Although Canada’s IT industry is finally emerging from a five-year slump, the country is suffering from a lack of innovation, according to IDC Canada Ltd.
Toronto-based IDC points to the growing productivity gap between Canada and the U.S. as evidence for this country’s innovation lag.
In 2003, Canada’s gross domestic product (GDP) was 19 per cent less than the U.S. GDP and the gap is widening, explained Denis Vance, group vice-president and chief research officer at IDC. He was speaking at the IDC Canada Directions conference earlier this month in Toronto.
The good news is that all sectors of the Canadian IT industry — hardware, software and services — are projected to grow in 2005, Vance said. Overall, Canadian companies will spend $37.2 billion on technology in 2005, up 3.9 per cent from 2004, according IDC. This figure doesn’t include money spent on telecommunications, which will reach $36.1 billion in 2005.
Paul Tsaparis, president and CEO of Hewlett-Packard Canada Co., said Canadian companies have traditionally relied upon the weak dollar to compete against U.S. firms. A weak Canadian dollar compared with U.S. dollars makes Canadian goods and services relatively more affordable to U.S. customers. But in the past couple of years the Canadian dollar’s value has been strong, often trading at more than 80 cents per U.S. dollar. At press time, the dollar was trading at 81 U.S. cents.
As a result, Canadian companies have to devise other ways to be competitive. That’s why it’s imperative for them to invest more in technology, according to Tsaparis.
“If you don’t believe investment in IT increases productivity, just look to the U.S.,” Tsaparis said. “It’s not a leap in logic to say there is some correlation.”
Joel Martin, vice-president, software solutions at IDC Canada, said in the 1990’s, Australia invested enormously in technology and as a result, the country’s productivity has even outstripped that of the U.S.
However, Canada’s corporations still have a cost-cutting mentality; that is, they are cutting costs just for the sake of cutting costs, Tsaparis explained. He also noted that Canadians are still afraid to invest in technology, even though tech is one of the largest Canadian industries in terms of supplying jobs and bringing in revenue.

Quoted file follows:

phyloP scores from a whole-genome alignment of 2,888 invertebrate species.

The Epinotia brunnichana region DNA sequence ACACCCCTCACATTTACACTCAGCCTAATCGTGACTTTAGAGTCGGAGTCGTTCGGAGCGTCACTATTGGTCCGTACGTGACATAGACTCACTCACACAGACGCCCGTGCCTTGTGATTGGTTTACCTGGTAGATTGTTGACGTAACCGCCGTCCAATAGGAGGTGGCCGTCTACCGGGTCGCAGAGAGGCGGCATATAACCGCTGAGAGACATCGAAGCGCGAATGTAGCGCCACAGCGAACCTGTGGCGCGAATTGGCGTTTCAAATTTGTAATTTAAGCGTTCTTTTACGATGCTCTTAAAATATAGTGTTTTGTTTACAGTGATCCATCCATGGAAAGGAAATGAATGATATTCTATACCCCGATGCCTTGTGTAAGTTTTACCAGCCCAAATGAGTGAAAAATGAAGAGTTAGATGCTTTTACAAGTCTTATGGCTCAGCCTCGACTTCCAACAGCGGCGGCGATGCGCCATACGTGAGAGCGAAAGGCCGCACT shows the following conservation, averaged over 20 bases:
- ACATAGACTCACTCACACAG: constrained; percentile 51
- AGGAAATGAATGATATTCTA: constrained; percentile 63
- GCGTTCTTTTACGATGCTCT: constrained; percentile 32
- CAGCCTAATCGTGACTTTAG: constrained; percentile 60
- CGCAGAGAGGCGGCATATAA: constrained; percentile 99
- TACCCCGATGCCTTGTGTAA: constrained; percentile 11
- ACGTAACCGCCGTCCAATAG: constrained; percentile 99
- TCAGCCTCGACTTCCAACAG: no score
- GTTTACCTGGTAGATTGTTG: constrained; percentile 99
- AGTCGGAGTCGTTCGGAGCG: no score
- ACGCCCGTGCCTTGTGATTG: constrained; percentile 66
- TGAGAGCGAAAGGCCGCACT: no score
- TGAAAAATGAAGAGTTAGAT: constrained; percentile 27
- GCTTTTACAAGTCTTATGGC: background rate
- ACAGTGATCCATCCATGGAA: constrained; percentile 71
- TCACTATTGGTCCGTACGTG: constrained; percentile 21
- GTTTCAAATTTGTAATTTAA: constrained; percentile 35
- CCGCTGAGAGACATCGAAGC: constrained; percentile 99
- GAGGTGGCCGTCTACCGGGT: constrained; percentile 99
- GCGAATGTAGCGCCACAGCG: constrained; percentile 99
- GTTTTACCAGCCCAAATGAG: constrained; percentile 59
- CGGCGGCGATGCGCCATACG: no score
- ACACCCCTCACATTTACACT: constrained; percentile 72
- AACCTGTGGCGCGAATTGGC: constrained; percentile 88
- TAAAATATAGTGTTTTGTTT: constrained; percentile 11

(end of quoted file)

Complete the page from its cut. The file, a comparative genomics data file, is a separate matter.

The small- to medium-sized business (SMB) market particularly under-invests and under-utilizes technology, Tsaparis said.
“There is a credibility gap, since the dot-com meltdown,” said Ralph Hyatt, vice-president, general manager of Toshiba Canada in Markham, Ont. “Hopefully it’s far enough in the past so that vice-presidents of finance have forgotten about it.”
A survey IDC Canada conducted among 1,000 IT decision-makers across the country revealed that twice as many pointed to IT as a significant portion of competitive advantage in 2004 than in 2003 (just upwards of 20 per cent, compared with just upwards of 10 per cent, respectively).
However, twice as many also indicated they received a disappointing return on investment from IT (10 per cent in 2004 and five per cent in 2003).
The lesson is that IT products must perform well to stay relevant, Martin said. As well, IT must be able to adapt to a changing business climate.
Robert Courteau, president of SAP Canada Inc., said companies are starting to understand that tech is a business enabler. But to get firms to adopt new technology and buy into new IT strategies requires presenting a coherent business case.
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